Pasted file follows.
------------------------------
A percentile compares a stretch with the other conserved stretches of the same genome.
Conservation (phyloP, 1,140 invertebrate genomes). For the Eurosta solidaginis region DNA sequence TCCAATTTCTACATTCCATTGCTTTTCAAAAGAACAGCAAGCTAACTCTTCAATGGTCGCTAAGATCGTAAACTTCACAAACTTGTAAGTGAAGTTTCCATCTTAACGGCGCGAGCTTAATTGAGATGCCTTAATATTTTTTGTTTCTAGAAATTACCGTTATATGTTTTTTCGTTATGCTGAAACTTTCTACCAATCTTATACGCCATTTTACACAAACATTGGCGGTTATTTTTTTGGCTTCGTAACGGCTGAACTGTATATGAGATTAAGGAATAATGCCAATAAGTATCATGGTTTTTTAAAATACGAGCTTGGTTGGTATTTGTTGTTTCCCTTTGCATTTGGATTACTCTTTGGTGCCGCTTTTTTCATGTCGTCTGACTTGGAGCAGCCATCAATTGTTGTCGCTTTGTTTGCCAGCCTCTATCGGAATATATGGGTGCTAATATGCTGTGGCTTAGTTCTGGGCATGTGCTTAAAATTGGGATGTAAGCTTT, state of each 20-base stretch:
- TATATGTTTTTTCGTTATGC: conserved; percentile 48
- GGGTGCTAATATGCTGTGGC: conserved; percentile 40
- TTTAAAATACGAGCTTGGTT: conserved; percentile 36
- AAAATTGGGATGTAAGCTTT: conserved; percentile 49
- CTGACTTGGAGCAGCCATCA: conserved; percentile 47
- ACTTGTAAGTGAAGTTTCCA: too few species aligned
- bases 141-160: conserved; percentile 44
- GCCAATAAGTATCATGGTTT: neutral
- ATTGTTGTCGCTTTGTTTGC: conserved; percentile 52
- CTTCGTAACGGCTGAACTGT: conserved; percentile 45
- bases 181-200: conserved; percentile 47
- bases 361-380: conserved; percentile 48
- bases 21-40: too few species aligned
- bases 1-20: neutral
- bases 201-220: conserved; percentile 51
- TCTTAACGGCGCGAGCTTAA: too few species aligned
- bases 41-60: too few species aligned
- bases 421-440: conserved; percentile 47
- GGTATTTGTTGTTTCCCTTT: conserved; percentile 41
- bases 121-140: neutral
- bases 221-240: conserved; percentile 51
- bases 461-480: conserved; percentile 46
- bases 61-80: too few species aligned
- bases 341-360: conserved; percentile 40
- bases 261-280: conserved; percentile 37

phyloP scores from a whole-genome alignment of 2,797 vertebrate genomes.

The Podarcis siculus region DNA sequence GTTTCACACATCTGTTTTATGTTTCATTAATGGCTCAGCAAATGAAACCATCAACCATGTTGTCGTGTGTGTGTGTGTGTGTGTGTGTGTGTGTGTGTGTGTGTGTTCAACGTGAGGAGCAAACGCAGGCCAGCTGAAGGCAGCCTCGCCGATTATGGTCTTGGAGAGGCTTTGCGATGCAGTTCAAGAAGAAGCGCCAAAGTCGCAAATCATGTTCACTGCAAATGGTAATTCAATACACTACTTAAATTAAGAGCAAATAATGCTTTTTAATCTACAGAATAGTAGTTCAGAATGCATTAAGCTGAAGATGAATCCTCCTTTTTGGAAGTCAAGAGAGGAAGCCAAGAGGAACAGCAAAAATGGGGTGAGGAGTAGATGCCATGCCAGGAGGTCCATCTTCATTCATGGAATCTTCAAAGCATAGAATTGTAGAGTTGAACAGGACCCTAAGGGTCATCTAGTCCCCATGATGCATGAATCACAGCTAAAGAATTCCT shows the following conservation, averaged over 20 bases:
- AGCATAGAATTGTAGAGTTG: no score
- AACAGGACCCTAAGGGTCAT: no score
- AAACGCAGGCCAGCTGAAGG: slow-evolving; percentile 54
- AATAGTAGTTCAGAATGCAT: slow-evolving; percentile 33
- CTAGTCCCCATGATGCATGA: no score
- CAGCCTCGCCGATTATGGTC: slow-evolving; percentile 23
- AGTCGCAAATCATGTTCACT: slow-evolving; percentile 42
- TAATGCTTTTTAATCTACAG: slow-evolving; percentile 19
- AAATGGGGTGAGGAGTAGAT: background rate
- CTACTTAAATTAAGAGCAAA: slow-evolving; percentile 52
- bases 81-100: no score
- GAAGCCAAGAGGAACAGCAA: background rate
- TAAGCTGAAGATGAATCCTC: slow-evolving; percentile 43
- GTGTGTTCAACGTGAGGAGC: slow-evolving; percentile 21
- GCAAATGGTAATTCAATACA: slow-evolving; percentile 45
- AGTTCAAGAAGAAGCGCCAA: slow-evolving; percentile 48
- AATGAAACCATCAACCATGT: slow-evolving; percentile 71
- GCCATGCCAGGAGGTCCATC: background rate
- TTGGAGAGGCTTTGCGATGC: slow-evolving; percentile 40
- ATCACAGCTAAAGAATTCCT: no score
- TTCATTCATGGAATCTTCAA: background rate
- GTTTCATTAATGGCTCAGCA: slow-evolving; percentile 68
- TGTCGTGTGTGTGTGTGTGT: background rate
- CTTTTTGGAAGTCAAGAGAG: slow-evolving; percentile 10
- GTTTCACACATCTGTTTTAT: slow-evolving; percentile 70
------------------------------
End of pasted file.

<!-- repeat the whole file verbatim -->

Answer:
A percentile compares a stretch with the other conserved stretches of the same genome.
Conservation (phyloP, 1,140 invertebrate genomes). For the Eurosta solidaginis region DNA sequence TCCAATTTCTACATTCCATTGCTTTTCAAAAGAACAGCAAGCTAACTCTTCAATGGTCGCTAAGATCGTAAACTTCACAAACTTGTAAGTGAAGTTTCCATCTTAACGGCGCGAGCTTAATTGAGATGCCTTAATATTTTTTGTTTCTAGAAATTACCGTTATATGTTTTTTCGTTATGCTGAAACTTTCTACCAATCTTATACGCCATTTTACACAAACATTGGCGGTTATTTTTTTGGCTTCGTAACGGCTGAACTGTATATGAGATTAAGGAATAATGCCAATAAGTATCATGGTTTTTTAAAATACGAGCTTGGTTGGTATTTGTTGTTTCCCTTTGCATTTGGATTACTCTTTGGTGCCGCTTTTTTCATGTCGTCTGACTTGGAGCAGCCATCAATTGTTGTCGCTTTGTTTGCCAGCCTCTATCGGAATATATGGGTGCTAATATGCTGTGGCTTAGTTCTGGGCATGTGCTTAAAATTGGGATGTAAGCTTT, state of each 20-base stretch:
- TATATGTTTTTTCGTTATGC: conserved; percentile 48
- GGGTGCTAATATGCTGTGGC: conserved; percentile 40
- TTTAAAATACGAGCTTGGTT: conserved; percentile 36
- AAAATTGGGATGTAAGCTTT: conserved; percentile 49
- CTGACTTGGAGCAGCCATCA: conserved; percentile 47
- ACTTGTAAGTGAAGTTTCCA: too few species aligned
- bases 141-160: conserved; percentile 44
- GCCAATAAGTATCATGGTTT: neutral
- ATTGTTGTCGCTTTGTTTGC: conserved; percentile 52
- CTTCGTAACGGCTGAACTGT: conserved; percentile 45
- bases 181-200: conserved; percentile 47
- bases 361-380: conserved; percentile 48
- bases 21-40: too few species aligned
- bases 1-20: neutral
- bases 201-220: conserved; percentile 51
- TCTTAACGGCGCGAGCTTAA: too few species aligned
- bases 41-60: too few species aligned
- bases 421-440: conserved; percentile 47
- GGTATTTGTTGTTTCCCTTT: conserved; percentile 41
- bases 121-140: neutral
- bases 221-240: conserved; percentile 51
- bases 461-480: conserved; percentile 46
- bases 61-80: too few species aligned
- bases 341-360: conserved; percentile 40
- bases 261-280: conserved; percentile 37

phyloP scores from a whole-genome alignment of 2,797 vertebrate genomes.

The Podarcis siculus region DNA sequence GTTTCACACATCTGTTTTATGTTTCATTAATGGCTCAGCAAATGAAACCATCAACCATGTTGTCGTGTGTGTGTGTGTGTGTGTGTGTGTGTGTGTGTGTGTGTGTTCAACGTGAGGAGCAAACGCAGGCCAGCTGAAGGCAGCCTCGCCGATTATGGTCTTGGAGAGGCTTTGCGATGCAGTTCAAGAAGAAGCGCCAAAGTCGCAAATCATGTTCACTGCAAATGGTAATTCAATACACTACTTAAATTAAGAGCAAATAATGCTTTTTAATCTACAGAATAGTAGTTCAGAATGCATTAAGCTGAAGATGAATCCTCCTTTTTGGAAGTCAAGAGAGGAAGCCAAGAGGAACAGCAAAAATGGGGTGAGGAGTAGATGCCATGCCAGGAGGTCCATCTTCATTCATGGAATCTTCAAAGCATAGAATTGTAGAGTTGAACAGGACCCTAAGGGTCATCTAGTCCCCATGATGCATGAATCACAGCTAAAGAATTCCT shows the following conservation, averaged over 20 bases:
- AGCATAGAATTGTAGAGTTG: no score
- AACAGGACCCTAAGGGTCAT: no score
- AAACGCAGGCCAGCTGAAGG: slow-evolving; percentile 54
- AATAGTAGTTCAGAATGCAT: slow-evolving; percentile 33
- CTAGTCCCCATGATGCATGA: no score
- CAGCCTCGCCGATTATGGTC: slow-evolving; percentile 23
- AGTCGCAAATCATGTTCACT: slow-evolving; percentile 42
- TAATGCTTTTTAATCTACAG: slow-evolving; percentile 19
- AAATGGGGTGAGGAGTAGAT: background rate
- CTACTTAAATTAAGAGCAAA: slow-evolving; percentile 52
- bases 81-100: no score
- GAAGCCAAGAGGAACAGCAA: background rate
- TAAGCTGAAGATGAATCCTC: slow-evolving; percentile 43
- GTGTGTTCAACGTGAGGAGC: slow-evolving; percentile 21
- GCAAATGGTAATTCAATACA: slow-evolving; percentile 45
- AGTTCAAGAAGAAGCGCCAA: slow-evolving; percentile 48
- AATGAAACCATCAACCATGT: slow-evolving; percentile 71
- GCCATGCCAGGAGGTCCATC: background rate
- TTGGAGAGGCTTTGCGATGC: slow-evolving; percentile 40
- ATCACAGCTAAAGAATTCCT: no score
- TTCATTCATGGAATCTTCAA: background rate
- GTTTCATTAATGGCTCAGCA: slow-evolving; percentile 68
- TGTCGTGTGTGTGTGTGTGT: background rate
- CTTTTTGGAAGTCAAGAGAG: slow-evolving; percentile 10
- GTTTCACACATCTGTTTTAT: slow-evolving; percentile 70